Hi, everybody, my name is Dr. Kim, welcome to this like this podcast. And we're gonna continue on with our series on parenting. And as I reflect more on this, you know, it's really not about parenting at all. I mean, all of us who's listening to this podcast right now has been parented in some shape, or form. And I really wish that we can kind of reflect on how we were raised some of the feedback, I gave a similar talk to a group of daycare staff. And some of the feedback that I got from a mom was I need to go back home and apologize to my kids, or somebody who didn't have kids. They were like, I wish my mom knew about this when she was raising me. So I think it is very relevant and relatable topic. And I really hope that you get the best of it as I'm sharing, you know, what I'm learning. So in this episode, we're gonna discuss why well intended parents get it wrong about what their job is, as parents. So we might think that our job as parents is to bring up appropriately behaving human beings, right? Just don't curse don't hurt people, you know, function well at jobs or school. Do well, right. However, in my practice, and in my own life, I have heard and seen so many high functioning adults who has woes and memories from their childhood that really hurt them that their parents will never know because these high functioning adults will never share with their parents, you probably know yourself or someone else who have this past. Now, this scared me, especially when I had my own kids, because I did not want my kids to not be able to come to me with their woes, right or with their feedback. I wanted to develop this trusting relationship with my kids. So I started searching to redefine what I think roles of parents are. First I want to do a review. Shout out by Lionhead. 1959 Dr. Kim has an effective manner of communicating about mental health, using analogies that really makes sense. Her podcasts are encouraging, enlightening and hope filled. These messages are so valuable and need to be heard by more people. And Lionhead 1959 Thank you so much for your kind words. And you're no you're right. This is exactly the reason what got me to start the podcast is mental health is a hot topic right now. And it's used to be a taboo word for a very long time. And I think with the surge of interest, I think, thanks to social media as well, you know, a lot of people have their take on mental health, but I wanted to kind of clarify and make you really applicable and relatable and practical on how we understand mental health. So thank you so much for your comments. And if you found this podcast helpful, subscribing, and sharing and writing a review will definitely help me out a lot. And, and thank you so much. And it means so much to me that you're here. Just kind of sharing your time with me. So again, thank you so much. Now let's go back to parenting. Okay, why do well intended parents missed the point and spent a lot of time and energy and money on parenting and still missed the point, right? So these are the most common complaints that I hear from parents, I had a parent whose kids always says, I want to die right now. You know, My life sucks, like, I hate my life, like every day, and she's like, What do I do with that? You know, or I have kids who are hitting and kicking and throwing tantrums and pulling hairs out from the classmates whining all the time lying constantly eloping from school. sure these are very dangerous and aggressive behaviors, right? Or I have parents who complain that their kids are just unreasonable. And just always negative. You know, they say I hate you, You're not the boss of me. Or sometimes depressive comments, right? I'm so stupid deserve to die. I hear all range of these, quote unquote, inappropriate behaviors, attitudes and words. And a lot of times I asked the parents, what do you say to them? What do you do when they have when that happens? Right. And I, and reasonably I hear while we say, don't say that, don't do that. That's wrong. That's not good. Or you're not being helpful right now or fix your attitude. And these are very reasonable response, because it's very common. And these parents have legitimate reasons for saying these things, right. They don't want to enable these behaviors and attitudes. They don't want their kids to pick up bad habits. And they don't want your kids to think that this is okay to do or say. And parents also feel very uncomfortable seeing their children say or behave this way. And they definitely don't want the children to continue this way at school and their friends or god forbid, at their future workplace or marriage. Right. So you're kind of projecting a lot of the current behaviors to what if they continue this way? You know, I had a grandma who worried that, you know, the kid with ADHD was like, you know, not reading and getting a FISA school, and she legitimately worried that he's gonna be the next school shooter, you know, so we kind of project what's going on right now to the future. And we just hope that they're not going to carry the consequences, right. And some parents would even go further and say that these inappropriate behaviors and worse an attitude is an evidence that they're sinners. And that they need to know that this is a sinful behavior, and they need to stop it. Sure. I get all of this. I've been there. I have two kids, I am there. But what I realized is that if you just stop at judging and assessing the externalization in behaviors, words and attitude, it does not accomplish what the parents want to accomplish in parenting. It hurts kids souls, it burns bridges between parents and children. I know what you might be thinking, Whoa, whoa, Dr. Kim, all I want to do is discipline my kids so that they know from right and wrong, let me share with you what I see in my life and my work. When these parents come to me with these children's with inappropriate behaviors or hurtful behaviors, that is dangerous to others and also themselves. This is what I say, What is your goal, right? And I say, and they they tell me, I just want them to stop these things. Okay. And I say, it's actually pretty easy to quote unquote, fix your kids to behave well. You can train them like you train an elephant to do a circus act. You can use threats, punishment, spanking limiting praise, to shock your children to read your mind and expectations. And not do that. Make them submit with a rod. But what does this actually do and longterm. You start to create people pleasers, performers, or hysterical rebels with out of control emotions, and disrespect. This reminds me of the case of a 40 year old man, a grown man applying for a job he was applying to be as pharmacist and he just didn't look that excited. And when asked like why do you want this job, he just said, because my mom wants me to be a pharmacist. And that was it. And I mentioned this case at the whistleblower episode with therapist Jenny Lee, how sad his life is at 40 that he doesn't have a say in who he wants to be and what he likes, and what he wants to do, he doesn't know. And I know that when I say this to people, when I say this to parents, of course, parents don't want that, if they had an idea that what they're doing right now will lead them to be unable to know what they want and go after it. Of course, parents, I mean, most parents will not want that. This is why it is so important to have this perspective when you're parenting your children. Because you did not want to live with regret. You want to know where you're heading, what your job description is, and if you have accomplished those job descriptions, because at one point, they will not be children anymore. There will be adults. And you have to let them go if you don't, that's a whole nother issue for whole another day. But let me just tell you, if you focus on only what you hear and what you see, when you're raising your children, we're going to continue to raise 40 year old who's applying for jobs that they do not want. And maybe on the flip side, another 40 year old who are not responsible for their own behavior, who are hypersensitive to criticism, and who do not know how to figure out what they want, and the plan to go after it. Okay, so you're getting somewhere I know what you're trying to say then what is parents job, and this is kind of my take on it. Okay, parent's job is to create a safe and accepting place where children can learn to express their emotions, thoughts and behaviors. providing a safe and accepting place doesn't mean that you tolerate or permit hurtful and behavior and emotions. Creating a safe and accepting place just means that you accept and respect that they feel and think certain way. An example of not creating a safe and accepting place is a kid says I'm sad or I feel worthless. Parents saying why do you feel like that? Don't feel like that. That's not accepting where they're feeling. You can say okay, you feel like that and you can just accept that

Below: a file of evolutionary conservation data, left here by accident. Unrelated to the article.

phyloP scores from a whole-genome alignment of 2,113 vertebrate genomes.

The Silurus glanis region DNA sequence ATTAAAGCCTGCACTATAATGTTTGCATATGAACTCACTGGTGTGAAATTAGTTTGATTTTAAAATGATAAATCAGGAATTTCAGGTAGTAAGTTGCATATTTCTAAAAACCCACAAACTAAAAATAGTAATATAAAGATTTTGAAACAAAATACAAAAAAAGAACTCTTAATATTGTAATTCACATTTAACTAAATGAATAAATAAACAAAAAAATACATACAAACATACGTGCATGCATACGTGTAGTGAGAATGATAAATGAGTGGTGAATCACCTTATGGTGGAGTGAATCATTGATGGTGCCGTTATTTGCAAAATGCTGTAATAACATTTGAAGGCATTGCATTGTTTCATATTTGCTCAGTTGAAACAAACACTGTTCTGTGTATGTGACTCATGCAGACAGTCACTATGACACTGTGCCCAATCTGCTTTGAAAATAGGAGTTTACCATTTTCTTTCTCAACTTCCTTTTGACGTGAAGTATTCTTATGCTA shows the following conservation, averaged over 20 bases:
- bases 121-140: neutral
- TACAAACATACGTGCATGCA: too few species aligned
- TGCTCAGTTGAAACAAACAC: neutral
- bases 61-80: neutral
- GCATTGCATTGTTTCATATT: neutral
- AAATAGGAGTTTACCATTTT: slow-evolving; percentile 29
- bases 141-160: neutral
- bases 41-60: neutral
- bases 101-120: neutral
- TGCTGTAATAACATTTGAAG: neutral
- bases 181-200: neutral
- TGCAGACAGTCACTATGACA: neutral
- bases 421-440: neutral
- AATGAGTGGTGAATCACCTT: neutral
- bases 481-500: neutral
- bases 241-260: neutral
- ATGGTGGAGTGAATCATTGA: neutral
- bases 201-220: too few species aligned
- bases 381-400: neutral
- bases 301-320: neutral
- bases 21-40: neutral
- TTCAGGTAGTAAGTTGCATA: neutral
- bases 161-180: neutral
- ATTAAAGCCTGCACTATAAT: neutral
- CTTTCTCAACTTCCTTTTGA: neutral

it doesn't mean that you permit and tolerate Oh, you feel sorry for yourself. Okay, I guess that's just how it's gonna be for rest of your life. No, that's not what I mean by creating a safe and accepting place. But you need to respect that they feel that way and it's a legitimate feeling. Okay. parent's job is to teach children what their own intentions and goals are. What Children's want to accomplish and expect setbacks and mistakes along the way, and normalize troubleshooting and second chance, our children are going to grow up one day, and they're going to graduate. And even under our roof, they're going to face so much criticism and judgment from outside, right social media, you know, inappropriately, sexualized, you know, body image or perfect body, perfect grades, you're not getting into those college you want, you know, list of setbacks and disappointments our children are gonna face what actually makes or breaks them is not a perfect behavior record in their childhood is actually self confidence and resilience to accept the flaws and mistakes, and ability to try again. So if you're focusing on creating perfectly behaved kids, you're gonna miss the point of letting them make mistakes, and accept the mistakes and learn to recover from mistakes, parents job is to uphold the sense of worth and value in our children, but also make them understand that everyone around them have equal value and worth. So again, they need to respect themselves and know that they're very precious in just who they are. And I don't mean pampering our children's ego, like they're the most important thing in the world. But I'm also saying that is important to teach our kids that they don't need to be a doormat to anyone else, that if they get hurt, then they can say, Hey, I got hurt. And you don't treat me like that. This teaches them boundaries for themselves, and also respecting other people's boundaries. And this is parent's job. I've heard a few cases of when a child gets bullied or mistreated by another peer or adult. And when I asked a kid, you know, what, how do you feel? And they say, Well, I feel bad, but I know that I need to forgive them. That is a very unnatural answer. And I know that it was a script that parents told them. So this kid gets mistreated, consult his or her parents about it, and parents respond is oh, well, we need to understand them or forgive them something along the lines forfeited, protecting that kid's worth and what they deserve. This sets the tone for that kids self worth. If they get mistreated again, then they're gonna think, well, I need to be a bigger person and forgive, that's going to allow further bullying and further abuse, because that kid does not know what he or she deserves, and where the boundary is and where it was that crossed. And lastly, I think parents job is to respect Child's Own developing beliefs, desires and styles, but also teach them to respect yours, and others, your children were not created on this earth to continue to live that you wanted to live out, they're gonna become an adult, one day, marry and have their own kids, or maybe not right, they're definitely gonna do things very differently from you, and learning to let go of this expectation and what you think their roles are in your life, you'll be so much better as they get older and enter high school, college, what have you. And again, that 40 year old pharmacist who's keeps on applying for pharmacist job, not knowing what he wants or not having the ability to go after it right. His parents probably voluntold him to be a pharmacist because they thought that the pharmacists was a really good job. And I was talking to my friend the other day, you know, she has stepkids and I was kind of sharing what I was learning from reflecting on parenting, you know, well intended love goes array, when they mistake love with control. You're not supposed to control your kids and their outcomes. You're supposed to respect your kids and respect the outcomes that they choose. And when this gets messed up, when you mistake controlling their outcomes for love, this could be considered a form of abuse and neglect. So in summary is like this, I'm going to save you a lot of time, money and effort and sleepless nights. So you're trying to figure out or sleepless nights have regrets of what went wrong. Our kids don't need us to send them to the best colleges, all of this checklist stuff, methods and all that stuff. They don't need that. What they need is a home. They need a home to let their hair down, walk around in their underwear share what they're feeling and thinking without fear of judgment or getting assessed if it's legitimate enough or reasonable enough. We just want our parents to know that we're not crazy, that we're not unreasonable that we are trying our best. I mean, don't we want that from other people in our lives? And How precious is it that our children just want that from us? They want a home. I share these values and roles of a parent very tenderly because I know that a lot of us did not have a good role model of maybe the understanding of what parents are supposed to do, and is very difficult to create something out of nothing, especially when it comes to healthy relationships that we never had, I want you to know that as an adult, you can create that home for yourself. And I heard this somewhere I forgot the source. But how the kids pay you back is for them to parent well, your grandchildren. So that's how you get paid back. And really the source of wisdom that I'm getting from, you know, as I'm parenting and learning to parent, my children, is really from the moment that God met me where I was when I was 17. And what I am continuously realizing is that God as a father was not thing as I experienced in human relationships and that I had to kind of unlearn a lot of things about what human relationships are like, and we will mess up, we're going to make mistakes, but we're not going to stay that way. We're always going to get better. So I hope that this encouraged you. I hope that this podcast episode brought a little bit of healing in your heart, and hope to try again because your child needs you and just you more than what you can offer our gift to them. So in the next episode, we're going to be breaking down, you know what happened after that incident, then my older child hit the younger one. And I yelled, and I'm going to give you the conversation that I have with the older one after all of this to kind of give you an example of what it looks like to fulfill the roles of a parent that I described to you today. I hope you guys have a great day and thank you for coming in and tuning in I'll see you in the next episode.